Sophie’s Choice (1982)

Meryl Streep won a well-deserved Oscar for her striking portrayal of a mother forced to make a horrific selection in this strong adaptation of the William Styron novel. Director Alan J. Pakula – working from his own screenplay – captures the essence of the novel without feeling obligated to replicate each detail. As the film slowly reveals the mystery surrounding a superficial woman in Brooklyn in 1947, Pakula brings to life the lasting tragedy that world events initiate when people are so careless about other people’s lives. Streep breaks our hearts in a performance of range and depth. In each glance she bears the weight of a generation destroyed by the selfishness of nations with visions of grandeur. Kevin Kline and Peter MacNicol offer strong support.

Schindler’s List (1993)

Some acts of heroism even shock the heroes. Oscar Schindler, a self-absorbed German businessman, would never have considered himself a likely hero. But world events can change anyone and Schindler, though claiming to be a man without political conviction, surprisingly found himself in a position to help others. Schindler’s List takes us into Oscar Schindler’s extravagant life, dining at lovely restaurants, drinking fine champagne, enjoying the company of beautiful people. When he learns about the horrific atrocities being committed by the Germans against the Jews, he realizes he can’t stand idly by, and he uses his position as a businessman to protect and ultimately save hundreds of Jews who, otherwise, would face certain death. In Steven Spielberg’s classic Oscar winner, Schindler inspires us to reach for the best in ourselves to, hopefully, counter the worst in others.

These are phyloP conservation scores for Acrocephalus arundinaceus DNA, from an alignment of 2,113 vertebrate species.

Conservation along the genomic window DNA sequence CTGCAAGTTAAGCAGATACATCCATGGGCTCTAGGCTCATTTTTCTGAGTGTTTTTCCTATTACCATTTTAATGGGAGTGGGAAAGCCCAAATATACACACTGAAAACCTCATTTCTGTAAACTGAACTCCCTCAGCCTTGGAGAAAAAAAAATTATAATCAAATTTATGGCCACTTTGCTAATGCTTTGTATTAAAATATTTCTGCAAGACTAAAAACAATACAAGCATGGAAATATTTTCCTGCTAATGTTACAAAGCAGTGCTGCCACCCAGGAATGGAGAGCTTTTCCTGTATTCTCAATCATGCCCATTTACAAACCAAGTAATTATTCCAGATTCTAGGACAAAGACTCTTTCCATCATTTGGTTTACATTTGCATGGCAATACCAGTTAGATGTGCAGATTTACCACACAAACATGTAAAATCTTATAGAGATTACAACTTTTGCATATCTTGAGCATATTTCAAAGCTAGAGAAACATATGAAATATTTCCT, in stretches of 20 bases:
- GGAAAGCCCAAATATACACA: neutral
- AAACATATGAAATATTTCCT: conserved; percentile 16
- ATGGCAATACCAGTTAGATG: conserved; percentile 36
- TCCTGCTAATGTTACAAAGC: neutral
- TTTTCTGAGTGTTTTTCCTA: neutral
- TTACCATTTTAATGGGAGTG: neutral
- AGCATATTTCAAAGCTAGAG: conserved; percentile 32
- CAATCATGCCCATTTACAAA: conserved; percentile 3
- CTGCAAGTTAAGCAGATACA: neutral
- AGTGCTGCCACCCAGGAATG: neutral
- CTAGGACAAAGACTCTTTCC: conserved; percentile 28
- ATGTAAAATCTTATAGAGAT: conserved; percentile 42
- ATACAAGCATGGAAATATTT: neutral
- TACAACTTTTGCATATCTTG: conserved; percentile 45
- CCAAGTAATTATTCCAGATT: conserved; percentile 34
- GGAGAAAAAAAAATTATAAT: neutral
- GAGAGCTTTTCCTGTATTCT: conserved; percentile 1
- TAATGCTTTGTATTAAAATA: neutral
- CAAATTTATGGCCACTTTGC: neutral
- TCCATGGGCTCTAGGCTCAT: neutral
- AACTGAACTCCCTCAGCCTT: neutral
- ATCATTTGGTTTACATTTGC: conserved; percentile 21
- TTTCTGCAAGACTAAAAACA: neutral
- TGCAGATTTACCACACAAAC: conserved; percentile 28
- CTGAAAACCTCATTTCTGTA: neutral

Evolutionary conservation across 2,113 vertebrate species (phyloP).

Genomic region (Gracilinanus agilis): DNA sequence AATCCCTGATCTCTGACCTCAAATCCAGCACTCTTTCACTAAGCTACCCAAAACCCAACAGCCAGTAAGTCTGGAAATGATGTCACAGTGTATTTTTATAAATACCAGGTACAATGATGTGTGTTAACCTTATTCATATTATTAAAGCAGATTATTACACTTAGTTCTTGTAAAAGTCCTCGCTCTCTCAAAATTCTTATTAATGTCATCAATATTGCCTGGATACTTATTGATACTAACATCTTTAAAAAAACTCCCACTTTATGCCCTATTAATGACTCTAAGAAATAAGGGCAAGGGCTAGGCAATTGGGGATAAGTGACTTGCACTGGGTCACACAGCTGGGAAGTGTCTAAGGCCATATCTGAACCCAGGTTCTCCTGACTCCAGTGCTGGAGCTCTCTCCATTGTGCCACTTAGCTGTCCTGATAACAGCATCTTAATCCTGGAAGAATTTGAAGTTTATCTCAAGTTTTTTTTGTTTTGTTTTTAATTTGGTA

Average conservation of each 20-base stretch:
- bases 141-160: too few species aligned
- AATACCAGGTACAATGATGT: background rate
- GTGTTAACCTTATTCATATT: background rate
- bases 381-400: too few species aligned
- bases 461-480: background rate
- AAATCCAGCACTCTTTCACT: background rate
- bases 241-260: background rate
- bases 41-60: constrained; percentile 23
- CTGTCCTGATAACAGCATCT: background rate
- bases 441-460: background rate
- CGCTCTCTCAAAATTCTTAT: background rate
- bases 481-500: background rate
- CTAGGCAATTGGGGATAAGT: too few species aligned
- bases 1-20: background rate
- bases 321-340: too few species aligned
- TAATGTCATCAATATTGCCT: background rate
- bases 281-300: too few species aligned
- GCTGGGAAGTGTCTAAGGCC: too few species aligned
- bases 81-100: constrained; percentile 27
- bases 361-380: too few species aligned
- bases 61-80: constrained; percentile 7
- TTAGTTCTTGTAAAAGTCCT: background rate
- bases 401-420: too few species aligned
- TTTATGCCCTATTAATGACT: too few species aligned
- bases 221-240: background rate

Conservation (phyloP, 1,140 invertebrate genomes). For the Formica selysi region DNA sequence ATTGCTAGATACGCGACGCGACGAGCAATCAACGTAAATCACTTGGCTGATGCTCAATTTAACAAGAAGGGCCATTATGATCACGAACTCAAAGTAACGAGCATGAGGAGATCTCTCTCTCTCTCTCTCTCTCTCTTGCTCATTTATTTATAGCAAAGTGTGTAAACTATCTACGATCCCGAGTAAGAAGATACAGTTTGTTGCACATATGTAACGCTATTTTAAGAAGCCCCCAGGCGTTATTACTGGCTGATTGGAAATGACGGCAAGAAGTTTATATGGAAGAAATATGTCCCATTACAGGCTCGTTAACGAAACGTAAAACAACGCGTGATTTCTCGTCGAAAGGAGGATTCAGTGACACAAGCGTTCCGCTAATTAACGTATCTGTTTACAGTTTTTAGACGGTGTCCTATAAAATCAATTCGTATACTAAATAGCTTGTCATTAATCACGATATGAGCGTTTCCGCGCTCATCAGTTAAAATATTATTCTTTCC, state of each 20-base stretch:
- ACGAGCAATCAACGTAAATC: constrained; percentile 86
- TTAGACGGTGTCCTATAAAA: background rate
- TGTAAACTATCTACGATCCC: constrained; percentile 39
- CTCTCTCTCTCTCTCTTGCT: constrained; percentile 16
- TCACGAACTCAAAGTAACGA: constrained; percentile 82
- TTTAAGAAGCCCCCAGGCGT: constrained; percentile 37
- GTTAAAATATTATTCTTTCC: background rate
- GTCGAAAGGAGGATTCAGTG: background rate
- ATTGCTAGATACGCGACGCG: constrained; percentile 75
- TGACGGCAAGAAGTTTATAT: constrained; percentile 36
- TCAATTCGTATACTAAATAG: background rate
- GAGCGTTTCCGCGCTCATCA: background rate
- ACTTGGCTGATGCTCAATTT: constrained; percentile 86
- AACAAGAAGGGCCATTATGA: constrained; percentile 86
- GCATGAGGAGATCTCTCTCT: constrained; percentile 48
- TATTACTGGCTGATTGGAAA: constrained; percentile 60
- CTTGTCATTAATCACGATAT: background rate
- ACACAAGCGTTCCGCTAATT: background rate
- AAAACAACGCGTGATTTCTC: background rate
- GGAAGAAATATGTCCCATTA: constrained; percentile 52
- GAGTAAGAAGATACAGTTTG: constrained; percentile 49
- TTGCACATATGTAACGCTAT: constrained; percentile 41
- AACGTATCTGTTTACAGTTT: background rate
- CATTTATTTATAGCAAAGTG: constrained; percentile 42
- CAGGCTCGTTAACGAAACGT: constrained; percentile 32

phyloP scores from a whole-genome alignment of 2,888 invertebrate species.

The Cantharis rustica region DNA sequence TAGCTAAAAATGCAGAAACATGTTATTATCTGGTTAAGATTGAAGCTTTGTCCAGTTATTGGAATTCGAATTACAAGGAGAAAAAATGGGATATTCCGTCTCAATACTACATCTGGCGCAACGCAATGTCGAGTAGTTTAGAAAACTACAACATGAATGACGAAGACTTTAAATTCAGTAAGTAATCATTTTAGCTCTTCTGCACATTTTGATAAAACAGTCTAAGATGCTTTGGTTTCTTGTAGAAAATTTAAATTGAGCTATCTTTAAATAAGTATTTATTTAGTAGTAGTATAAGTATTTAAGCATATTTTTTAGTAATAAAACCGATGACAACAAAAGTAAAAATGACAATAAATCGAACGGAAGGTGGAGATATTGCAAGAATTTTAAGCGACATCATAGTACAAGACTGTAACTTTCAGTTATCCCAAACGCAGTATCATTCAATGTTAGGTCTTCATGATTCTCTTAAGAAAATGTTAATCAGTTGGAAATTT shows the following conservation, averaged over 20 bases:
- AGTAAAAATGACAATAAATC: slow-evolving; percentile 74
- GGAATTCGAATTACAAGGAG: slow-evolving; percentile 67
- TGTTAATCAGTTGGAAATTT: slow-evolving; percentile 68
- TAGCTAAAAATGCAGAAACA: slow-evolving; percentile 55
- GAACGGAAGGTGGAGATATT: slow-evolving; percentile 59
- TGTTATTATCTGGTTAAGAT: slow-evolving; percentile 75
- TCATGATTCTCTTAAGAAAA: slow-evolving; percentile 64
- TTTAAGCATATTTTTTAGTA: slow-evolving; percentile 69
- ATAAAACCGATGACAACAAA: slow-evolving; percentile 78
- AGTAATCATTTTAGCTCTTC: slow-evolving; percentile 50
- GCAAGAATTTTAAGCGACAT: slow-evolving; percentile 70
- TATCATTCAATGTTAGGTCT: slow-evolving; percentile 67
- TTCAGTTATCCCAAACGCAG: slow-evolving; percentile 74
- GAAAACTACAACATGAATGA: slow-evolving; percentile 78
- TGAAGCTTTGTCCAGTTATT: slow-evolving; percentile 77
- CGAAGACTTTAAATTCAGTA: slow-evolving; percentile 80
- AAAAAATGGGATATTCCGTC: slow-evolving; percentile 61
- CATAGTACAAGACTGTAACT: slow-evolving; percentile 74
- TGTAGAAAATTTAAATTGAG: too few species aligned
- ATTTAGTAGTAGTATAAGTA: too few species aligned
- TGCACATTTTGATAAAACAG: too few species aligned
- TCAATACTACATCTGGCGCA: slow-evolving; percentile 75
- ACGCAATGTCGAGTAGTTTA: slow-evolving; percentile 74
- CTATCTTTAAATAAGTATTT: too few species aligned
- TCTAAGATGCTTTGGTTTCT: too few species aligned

The Pianist (2002)

One man’s personal mission to save himself from tragedy forms the narrative of this touching film from director Roman Polanski. Adrien Brody won a well-deserved (and unexpected) Oscar as Best Actor for playing Wladyslaw Szpilman, a pianist who finds himself isolated in the Jewish Ghetto of Warsaw after his family is sent to an extermination camp. Polanski focuses on Szpilman’s efforts to save himself from certain death as he uses every possible thought and action to avoid the inevitable. His story inspires us to believe that, no matter how severe a situation, people can persevere if what they want overcomes what stands in their way. Polanski, a movie icon who has experienced his own personal tragedies, uses the narrative as a type of personal redemption, reminding us that, no matter how controversial his life may be, what stands is his ability to create truth on screen.

Thanks to the movies, we remember a moment in time too many may be tempted to forget. How meaningful to have these movies.